Pema Chodran

Filed under: Education, Virtual Yoga, , ,

Tea on the Brain

Been a long time since making an entry in this category — tea, but I always marvel at the relationship of tea in Buddhism, Yoga, and meditation. Now here is a neurological explain for human predilection for Camellia sinensis.

Filed under: Tea, , , , ,

Sitting Spaces

Students at the Yoga Path have been invited to share images of the meditation space in their homes. Here are some of the initial entries.

“One of the most important ways you can transform your home space is to make a place to sit. Creating a peaceful sitting area can transform your whole house. This also an important way to support your meditation practice. If we sit in the same place each day, it takes us less and less time to remember to stop and return to our breath. Here, in this place, our bodies and minds can help each other relax”  Thich Nhat Hanh

Filed under: Stories, , , ,

Spring Mindfulness Retreat

Here is the announcement about Spring Mindfulness Retreat 2014 sponsored by the Honey Locust Sangha / Omaha Community of Mindful Living.

Filed under: Education, , , ,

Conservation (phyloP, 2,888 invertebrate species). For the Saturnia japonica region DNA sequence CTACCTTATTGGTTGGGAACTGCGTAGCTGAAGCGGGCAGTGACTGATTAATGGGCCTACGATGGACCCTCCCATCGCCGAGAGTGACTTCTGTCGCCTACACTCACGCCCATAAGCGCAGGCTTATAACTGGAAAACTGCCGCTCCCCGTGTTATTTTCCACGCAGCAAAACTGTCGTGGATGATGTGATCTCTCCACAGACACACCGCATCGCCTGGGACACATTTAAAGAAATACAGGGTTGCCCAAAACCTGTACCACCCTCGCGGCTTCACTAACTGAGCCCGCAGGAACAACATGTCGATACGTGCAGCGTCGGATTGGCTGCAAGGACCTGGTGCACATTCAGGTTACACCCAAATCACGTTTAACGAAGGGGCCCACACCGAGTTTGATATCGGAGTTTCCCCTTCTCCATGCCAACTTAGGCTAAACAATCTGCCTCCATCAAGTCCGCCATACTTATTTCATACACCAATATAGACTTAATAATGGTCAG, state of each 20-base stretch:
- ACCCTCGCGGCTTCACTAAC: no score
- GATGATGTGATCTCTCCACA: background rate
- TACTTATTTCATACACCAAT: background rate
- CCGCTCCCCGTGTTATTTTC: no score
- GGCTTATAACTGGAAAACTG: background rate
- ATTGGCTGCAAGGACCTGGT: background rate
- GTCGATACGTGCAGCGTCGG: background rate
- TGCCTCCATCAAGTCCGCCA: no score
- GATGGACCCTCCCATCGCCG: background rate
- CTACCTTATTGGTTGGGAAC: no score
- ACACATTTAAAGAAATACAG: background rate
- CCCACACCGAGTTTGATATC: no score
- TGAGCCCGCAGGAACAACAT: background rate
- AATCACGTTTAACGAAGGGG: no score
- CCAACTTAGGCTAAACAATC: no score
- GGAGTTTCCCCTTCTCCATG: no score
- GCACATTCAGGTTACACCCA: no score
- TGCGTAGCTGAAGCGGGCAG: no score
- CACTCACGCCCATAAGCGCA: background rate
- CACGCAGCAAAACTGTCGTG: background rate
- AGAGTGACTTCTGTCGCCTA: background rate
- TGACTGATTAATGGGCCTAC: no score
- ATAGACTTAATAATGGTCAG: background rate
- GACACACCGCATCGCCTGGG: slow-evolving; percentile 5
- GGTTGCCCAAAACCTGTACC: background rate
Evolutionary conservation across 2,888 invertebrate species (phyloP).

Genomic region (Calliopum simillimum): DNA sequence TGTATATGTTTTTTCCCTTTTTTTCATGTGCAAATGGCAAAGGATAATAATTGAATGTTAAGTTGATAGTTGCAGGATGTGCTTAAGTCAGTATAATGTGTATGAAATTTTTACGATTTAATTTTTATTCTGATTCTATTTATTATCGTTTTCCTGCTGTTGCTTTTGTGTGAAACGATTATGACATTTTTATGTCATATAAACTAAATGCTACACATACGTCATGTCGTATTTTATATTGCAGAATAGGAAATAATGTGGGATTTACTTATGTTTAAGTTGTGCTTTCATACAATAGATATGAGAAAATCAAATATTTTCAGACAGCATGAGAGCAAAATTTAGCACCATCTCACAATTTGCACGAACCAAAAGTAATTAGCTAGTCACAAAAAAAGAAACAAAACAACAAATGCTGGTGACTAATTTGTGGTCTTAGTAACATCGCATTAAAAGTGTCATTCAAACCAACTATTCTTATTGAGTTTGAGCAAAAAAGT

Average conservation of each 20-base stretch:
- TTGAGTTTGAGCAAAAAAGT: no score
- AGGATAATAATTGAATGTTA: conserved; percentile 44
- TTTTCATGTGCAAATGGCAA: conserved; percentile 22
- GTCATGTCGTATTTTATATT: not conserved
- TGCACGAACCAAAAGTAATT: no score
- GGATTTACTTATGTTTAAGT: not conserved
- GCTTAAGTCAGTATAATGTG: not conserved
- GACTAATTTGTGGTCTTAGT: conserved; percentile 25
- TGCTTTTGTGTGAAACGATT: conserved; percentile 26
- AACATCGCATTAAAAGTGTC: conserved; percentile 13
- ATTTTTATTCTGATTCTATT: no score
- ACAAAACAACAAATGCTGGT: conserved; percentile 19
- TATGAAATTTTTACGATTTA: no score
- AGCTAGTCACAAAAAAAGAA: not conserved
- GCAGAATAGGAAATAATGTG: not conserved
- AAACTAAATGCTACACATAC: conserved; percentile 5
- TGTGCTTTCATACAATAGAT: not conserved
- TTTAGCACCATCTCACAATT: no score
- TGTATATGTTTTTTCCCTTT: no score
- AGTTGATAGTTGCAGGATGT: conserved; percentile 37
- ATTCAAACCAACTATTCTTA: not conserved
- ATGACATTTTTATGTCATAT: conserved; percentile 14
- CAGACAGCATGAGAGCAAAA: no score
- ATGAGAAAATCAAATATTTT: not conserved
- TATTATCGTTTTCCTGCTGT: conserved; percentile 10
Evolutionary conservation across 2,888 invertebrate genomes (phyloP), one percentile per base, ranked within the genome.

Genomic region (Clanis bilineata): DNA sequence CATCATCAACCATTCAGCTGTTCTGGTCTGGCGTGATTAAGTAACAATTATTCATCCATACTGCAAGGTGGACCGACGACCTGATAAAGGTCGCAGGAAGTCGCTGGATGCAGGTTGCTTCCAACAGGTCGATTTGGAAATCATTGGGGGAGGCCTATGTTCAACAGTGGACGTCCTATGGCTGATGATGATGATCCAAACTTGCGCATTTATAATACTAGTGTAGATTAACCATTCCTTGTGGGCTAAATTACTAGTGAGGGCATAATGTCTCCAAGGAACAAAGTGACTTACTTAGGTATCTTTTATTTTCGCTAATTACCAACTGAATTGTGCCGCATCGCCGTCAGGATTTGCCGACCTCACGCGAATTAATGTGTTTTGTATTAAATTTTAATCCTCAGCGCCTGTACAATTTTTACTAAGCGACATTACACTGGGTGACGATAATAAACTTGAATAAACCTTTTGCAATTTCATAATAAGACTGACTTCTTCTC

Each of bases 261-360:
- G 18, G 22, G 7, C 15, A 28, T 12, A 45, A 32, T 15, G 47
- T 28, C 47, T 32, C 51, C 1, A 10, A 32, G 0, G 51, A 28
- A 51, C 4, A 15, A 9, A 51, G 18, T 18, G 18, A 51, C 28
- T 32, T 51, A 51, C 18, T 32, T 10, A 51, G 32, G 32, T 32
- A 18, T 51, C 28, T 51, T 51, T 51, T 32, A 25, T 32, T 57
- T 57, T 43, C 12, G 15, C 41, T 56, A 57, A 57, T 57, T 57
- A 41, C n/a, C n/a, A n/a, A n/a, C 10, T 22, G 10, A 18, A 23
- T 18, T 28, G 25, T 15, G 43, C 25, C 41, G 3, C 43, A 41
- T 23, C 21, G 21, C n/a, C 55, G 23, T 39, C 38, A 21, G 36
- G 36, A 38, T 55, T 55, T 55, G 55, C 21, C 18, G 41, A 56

George Orwell’s Tea

Those of us who come to the Yoga Path, have come to appreciate the tea ceremony at the end of our classes. It is an integral part of the practice. Yet it’s very difficult in America, the land of coffee, to find a decent cup of tea out in the world. One of my students recently shared this story from Orwell with me. It captures much of what I think goes into a good cup of tea. If there are an isolated tea drinkers out there in this coffee waste land, write in. You’re not alone.

A Nice Cup of Tea

by George Orwell
Saturday Essay, Evening Standard, 12 January 1946

If you look up ‘tea’ in the first cookery book that comes to hand you will probably find that it is unmentioned; or at most you will find a few lines of sketchy instructions which give no ruling on several of the most important points.

This is curious, not only because tea is one of the main stays of civilisation in this country, as well as in Eire, Australia and New Zealand, but because the best manner of making it is the subject of violent disputes.

When I look through my own recipe for the perfect cup of tea, I find no fewer than eleven outstanding points. On perhaps two of them there would be pretty general agreement, but at least four others are acutely controversial. Here are my own eleven rules, every one of which I regard as golden: